"While they're trying to help someone get off, that patient might be seeing ten other doctors and getting the same drug."
Dr Hames says the new laws are designed to protect and monitor, rather than stigmatise, prescription drug users.
"If a patient is working with a doctor to get off (drugs), then it's in the doctor's best interest to have that patient on the register so they aren't tempted to go and seek alternative medication from other doctors," he said.
WA's Drugs of Addiction Record already has 14,000 names on it.
Dr O'Neil says being on the list is a terrible burden for his clients to bear.
"People who come to us are not doctor shoppers, they're here to get rid of their addiction and this is punishment on top of their addiction," he said.
"It causes a great deal of distress to many families, I tell them it doesn't matter but of course it does to them.
"The fact that the government has got their name recorded as an addict is very crippling to some people."
Perth man Bruce* is a former heroin addict who has been clean for 17 years.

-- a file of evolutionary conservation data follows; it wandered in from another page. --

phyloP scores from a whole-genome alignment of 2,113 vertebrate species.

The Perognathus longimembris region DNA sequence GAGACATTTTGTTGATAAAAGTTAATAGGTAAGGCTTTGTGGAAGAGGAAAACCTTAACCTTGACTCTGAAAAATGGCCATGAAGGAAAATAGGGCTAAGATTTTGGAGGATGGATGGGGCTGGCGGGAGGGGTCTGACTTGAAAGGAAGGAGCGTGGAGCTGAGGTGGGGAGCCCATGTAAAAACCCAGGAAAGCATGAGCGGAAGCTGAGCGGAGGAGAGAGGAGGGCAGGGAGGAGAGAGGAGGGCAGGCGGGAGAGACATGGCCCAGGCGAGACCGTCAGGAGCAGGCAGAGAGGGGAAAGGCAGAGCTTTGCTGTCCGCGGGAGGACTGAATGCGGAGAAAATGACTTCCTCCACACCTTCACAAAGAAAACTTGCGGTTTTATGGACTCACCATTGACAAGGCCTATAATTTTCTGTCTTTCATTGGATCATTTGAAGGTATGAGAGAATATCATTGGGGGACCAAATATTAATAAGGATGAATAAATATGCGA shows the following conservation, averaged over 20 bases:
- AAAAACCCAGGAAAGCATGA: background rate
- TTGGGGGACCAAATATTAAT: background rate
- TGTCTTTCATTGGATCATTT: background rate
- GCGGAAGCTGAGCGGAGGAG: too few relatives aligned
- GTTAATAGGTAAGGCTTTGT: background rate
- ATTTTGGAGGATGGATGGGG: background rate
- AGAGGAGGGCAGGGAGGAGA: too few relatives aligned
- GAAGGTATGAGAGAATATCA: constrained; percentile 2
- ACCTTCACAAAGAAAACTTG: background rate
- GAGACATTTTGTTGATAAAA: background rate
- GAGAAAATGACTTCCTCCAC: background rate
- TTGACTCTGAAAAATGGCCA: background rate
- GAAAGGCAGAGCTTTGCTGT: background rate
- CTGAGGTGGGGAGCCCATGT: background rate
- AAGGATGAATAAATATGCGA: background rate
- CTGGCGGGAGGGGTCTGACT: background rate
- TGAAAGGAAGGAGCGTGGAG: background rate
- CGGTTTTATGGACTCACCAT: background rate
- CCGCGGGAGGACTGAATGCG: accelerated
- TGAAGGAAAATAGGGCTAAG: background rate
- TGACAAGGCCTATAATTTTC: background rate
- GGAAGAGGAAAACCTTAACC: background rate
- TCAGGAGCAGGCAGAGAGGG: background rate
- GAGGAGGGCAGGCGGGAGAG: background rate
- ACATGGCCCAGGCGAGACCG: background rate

He was added to the register as a result of starting a methadone program and remains on the list today.
Bruce says being there has made it difficult for him to get certain medications, even for valid reasons.
"It's been terrible because every time I go to hospital I have to jump through hoops to get certain medication," he said.
He says being on the list also changes people's attitudes towards him.
"People are initially nice to me when I'm first presented at hospital but when they find out about my drug history things change dramatically," he said.
Bruce is now a drug counsellor at a Perth clinic but says his past continues to haunt him.
He says the threat of being placed on a drug addict list already deters people from seeking help and the changes will only make it worse.
He's not sure how to go about getting his name taken off but that's something the new laws aim to change.
Dr Hames says it will be easier to get off the list and the process of putting people on is more transparent.
"[To get off] you'll have to prove that either you're on there by accident or that you've long since given up drugs," he said.
"In terms of getting on, what will happen is the doctor notifies the chief executive of the health department, who has to contact the patient to let them know."
People will be then given an opportunity to show why their name shouldn't be added to the register.
Dr Hames says access to the register is strictly controlled and doctors will only look it up if their patient has requested certain drugs.
The bill is expected to pass both houses of Parliament this year and come into affect in 2014.
*Name has been changed.